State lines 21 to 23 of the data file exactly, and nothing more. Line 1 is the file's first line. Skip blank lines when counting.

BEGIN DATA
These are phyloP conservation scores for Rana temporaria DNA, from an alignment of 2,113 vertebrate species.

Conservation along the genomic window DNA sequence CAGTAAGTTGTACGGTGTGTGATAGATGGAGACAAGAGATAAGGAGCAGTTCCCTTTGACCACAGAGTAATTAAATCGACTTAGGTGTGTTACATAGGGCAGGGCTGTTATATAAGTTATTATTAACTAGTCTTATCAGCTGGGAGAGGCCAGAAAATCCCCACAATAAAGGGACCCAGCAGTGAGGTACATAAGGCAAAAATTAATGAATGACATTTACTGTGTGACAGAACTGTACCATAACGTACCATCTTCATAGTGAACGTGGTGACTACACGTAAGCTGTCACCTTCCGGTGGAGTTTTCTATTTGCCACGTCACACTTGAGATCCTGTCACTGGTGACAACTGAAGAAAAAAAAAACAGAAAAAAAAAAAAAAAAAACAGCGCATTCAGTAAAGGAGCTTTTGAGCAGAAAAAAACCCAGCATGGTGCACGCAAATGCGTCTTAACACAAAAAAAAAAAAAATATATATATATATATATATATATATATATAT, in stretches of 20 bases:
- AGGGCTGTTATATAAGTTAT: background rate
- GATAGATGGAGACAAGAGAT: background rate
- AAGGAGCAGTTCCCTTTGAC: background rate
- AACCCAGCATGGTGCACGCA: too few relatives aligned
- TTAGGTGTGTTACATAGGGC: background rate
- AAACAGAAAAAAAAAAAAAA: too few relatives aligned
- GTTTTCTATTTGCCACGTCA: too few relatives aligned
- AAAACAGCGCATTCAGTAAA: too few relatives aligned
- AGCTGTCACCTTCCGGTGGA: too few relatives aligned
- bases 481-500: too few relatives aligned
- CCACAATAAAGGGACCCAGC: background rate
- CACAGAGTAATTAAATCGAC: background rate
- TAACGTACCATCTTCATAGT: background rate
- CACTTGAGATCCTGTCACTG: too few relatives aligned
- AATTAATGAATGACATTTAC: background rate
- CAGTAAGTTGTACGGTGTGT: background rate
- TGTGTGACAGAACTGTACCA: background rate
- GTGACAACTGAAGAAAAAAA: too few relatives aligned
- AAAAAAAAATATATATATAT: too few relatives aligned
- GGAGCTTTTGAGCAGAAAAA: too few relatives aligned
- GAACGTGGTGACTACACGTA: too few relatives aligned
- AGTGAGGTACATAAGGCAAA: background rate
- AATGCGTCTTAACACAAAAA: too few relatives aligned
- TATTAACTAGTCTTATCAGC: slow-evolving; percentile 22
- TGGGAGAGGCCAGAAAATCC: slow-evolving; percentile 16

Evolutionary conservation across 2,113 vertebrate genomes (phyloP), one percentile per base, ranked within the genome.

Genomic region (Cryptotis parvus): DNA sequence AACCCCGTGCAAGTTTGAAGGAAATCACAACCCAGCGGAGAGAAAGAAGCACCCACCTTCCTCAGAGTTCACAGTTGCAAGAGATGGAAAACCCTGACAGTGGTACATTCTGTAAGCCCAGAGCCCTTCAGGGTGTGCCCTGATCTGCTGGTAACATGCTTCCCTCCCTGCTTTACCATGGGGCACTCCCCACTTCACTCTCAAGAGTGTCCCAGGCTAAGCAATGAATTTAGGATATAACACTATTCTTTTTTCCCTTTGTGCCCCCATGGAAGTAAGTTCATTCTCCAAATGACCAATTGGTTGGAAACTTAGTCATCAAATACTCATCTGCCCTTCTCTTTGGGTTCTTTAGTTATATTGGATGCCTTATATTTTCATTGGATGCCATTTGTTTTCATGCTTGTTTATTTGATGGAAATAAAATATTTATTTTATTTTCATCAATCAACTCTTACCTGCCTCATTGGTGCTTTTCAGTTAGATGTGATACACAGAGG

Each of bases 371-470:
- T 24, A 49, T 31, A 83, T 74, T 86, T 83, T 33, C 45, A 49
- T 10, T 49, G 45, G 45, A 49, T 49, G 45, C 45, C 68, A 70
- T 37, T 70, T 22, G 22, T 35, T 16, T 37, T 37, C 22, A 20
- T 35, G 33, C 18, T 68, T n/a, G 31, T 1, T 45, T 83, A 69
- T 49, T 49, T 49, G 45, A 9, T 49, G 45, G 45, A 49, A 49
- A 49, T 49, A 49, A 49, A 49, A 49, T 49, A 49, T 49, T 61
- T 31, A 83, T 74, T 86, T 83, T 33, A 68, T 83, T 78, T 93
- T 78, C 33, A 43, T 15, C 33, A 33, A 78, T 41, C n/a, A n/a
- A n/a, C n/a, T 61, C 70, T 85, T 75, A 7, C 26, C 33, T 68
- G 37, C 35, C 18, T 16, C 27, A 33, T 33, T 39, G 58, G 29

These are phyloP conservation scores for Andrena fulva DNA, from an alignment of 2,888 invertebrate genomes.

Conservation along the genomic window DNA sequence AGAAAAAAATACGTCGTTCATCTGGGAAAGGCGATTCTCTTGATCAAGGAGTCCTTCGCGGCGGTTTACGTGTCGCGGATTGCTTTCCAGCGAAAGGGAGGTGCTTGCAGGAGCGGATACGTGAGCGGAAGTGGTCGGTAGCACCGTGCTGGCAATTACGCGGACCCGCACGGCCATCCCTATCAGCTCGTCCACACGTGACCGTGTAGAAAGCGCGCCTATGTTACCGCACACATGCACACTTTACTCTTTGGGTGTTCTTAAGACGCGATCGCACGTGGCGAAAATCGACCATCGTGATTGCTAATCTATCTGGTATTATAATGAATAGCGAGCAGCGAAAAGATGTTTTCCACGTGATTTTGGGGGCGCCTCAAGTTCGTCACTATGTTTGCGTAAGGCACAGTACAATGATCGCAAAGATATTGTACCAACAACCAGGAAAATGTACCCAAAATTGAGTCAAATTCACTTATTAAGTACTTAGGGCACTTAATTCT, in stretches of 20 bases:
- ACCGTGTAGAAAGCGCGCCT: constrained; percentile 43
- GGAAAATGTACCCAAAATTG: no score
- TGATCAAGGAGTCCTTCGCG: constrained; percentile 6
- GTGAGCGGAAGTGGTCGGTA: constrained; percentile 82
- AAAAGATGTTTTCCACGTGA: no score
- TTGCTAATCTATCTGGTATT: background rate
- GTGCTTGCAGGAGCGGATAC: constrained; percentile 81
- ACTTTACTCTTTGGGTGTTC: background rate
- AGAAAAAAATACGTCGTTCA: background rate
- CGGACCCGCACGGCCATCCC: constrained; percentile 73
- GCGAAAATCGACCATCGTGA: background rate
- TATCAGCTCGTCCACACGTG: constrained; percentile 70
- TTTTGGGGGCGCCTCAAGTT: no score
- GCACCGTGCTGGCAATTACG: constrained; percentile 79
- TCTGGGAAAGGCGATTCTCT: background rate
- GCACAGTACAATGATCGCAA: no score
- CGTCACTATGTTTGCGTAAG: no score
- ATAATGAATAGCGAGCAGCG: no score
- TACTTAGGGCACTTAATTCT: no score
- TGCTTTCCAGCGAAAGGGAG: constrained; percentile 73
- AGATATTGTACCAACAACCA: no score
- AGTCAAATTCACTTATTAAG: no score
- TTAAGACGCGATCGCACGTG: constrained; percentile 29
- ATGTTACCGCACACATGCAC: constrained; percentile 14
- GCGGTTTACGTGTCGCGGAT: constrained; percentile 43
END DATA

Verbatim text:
- AAAAAAAAATATATATATAT: too few relatives aligned
- GGAGCTTTTGAGCAGAAAAA: too few relatives aligned
- GAACGTGGTGACTACACGTA: too few relatives aligned